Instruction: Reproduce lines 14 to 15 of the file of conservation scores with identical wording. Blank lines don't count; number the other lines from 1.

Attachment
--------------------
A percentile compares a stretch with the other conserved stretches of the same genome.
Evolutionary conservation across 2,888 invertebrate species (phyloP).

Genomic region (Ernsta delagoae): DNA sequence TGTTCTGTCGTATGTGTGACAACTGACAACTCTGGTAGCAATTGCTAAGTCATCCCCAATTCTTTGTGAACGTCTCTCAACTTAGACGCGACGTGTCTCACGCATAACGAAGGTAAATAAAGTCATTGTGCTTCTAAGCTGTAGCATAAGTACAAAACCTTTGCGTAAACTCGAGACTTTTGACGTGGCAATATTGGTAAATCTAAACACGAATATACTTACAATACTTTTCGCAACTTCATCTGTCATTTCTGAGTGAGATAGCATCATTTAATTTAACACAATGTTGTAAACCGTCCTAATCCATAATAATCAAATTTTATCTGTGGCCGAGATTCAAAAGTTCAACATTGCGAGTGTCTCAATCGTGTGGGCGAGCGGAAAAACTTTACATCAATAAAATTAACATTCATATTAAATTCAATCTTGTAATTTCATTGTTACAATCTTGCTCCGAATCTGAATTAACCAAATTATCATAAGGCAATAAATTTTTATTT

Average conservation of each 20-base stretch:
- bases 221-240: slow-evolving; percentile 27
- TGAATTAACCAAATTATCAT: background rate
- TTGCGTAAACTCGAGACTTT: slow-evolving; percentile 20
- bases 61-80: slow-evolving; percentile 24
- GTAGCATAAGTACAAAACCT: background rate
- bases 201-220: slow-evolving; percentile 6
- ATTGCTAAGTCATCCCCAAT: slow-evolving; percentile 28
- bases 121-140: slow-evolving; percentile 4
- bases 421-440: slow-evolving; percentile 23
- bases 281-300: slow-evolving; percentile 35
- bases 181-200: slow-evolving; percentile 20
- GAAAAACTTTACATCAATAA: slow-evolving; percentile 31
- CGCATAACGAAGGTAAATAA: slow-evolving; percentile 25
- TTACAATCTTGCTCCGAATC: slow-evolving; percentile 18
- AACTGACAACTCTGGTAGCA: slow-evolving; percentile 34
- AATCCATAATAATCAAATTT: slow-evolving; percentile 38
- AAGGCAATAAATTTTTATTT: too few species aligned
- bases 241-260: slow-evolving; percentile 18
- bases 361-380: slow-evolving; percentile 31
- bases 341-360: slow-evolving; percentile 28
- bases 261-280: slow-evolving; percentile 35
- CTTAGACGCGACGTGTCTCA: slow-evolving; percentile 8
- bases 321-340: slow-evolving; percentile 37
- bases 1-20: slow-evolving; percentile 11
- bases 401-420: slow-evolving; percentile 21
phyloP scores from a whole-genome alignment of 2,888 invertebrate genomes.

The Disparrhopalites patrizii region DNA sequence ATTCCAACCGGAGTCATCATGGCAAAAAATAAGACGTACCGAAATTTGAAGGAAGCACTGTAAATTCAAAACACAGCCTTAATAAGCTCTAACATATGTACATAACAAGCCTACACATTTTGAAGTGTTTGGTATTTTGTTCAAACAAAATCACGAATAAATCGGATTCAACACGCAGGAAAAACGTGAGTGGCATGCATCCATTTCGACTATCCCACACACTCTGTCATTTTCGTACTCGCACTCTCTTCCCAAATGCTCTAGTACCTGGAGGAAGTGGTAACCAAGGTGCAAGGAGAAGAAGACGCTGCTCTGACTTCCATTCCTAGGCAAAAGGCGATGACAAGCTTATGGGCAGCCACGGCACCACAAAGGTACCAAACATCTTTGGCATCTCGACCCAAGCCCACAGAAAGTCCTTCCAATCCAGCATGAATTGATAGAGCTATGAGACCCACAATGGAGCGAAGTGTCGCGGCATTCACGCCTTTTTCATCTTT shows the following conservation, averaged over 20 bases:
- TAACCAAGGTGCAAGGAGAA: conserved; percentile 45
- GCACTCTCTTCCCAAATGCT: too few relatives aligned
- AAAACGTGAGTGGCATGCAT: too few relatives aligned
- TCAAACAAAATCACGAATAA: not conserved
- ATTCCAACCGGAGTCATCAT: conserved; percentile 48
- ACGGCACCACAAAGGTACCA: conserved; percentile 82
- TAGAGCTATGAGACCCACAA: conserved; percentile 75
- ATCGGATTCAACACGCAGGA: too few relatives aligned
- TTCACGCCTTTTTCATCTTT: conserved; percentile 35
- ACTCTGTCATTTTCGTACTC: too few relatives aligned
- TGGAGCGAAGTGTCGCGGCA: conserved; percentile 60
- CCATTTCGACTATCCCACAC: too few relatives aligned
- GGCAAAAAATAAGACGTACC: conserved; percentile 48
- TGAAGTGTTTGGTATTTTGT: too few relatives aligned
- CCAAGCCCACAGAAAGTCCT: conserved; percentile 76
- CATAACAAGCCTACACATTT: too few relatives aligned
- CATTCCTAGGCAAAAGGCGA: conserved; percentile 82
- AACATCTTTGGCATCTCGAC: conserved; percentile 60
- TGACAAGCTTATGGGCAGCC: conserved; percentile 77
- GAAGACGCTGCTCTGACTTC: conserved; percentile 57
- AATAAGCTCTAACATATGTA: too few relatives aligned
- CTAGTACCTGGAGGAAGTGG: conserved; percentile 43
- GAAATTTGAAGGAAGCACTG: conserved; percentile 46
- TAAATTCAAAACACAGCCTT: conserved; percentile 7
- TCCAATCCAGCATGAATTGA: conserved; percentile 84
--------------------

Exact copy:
- bases 281-300: slow-evolving; percentile 35
- bases 181-200: slow-evolving; percentile 20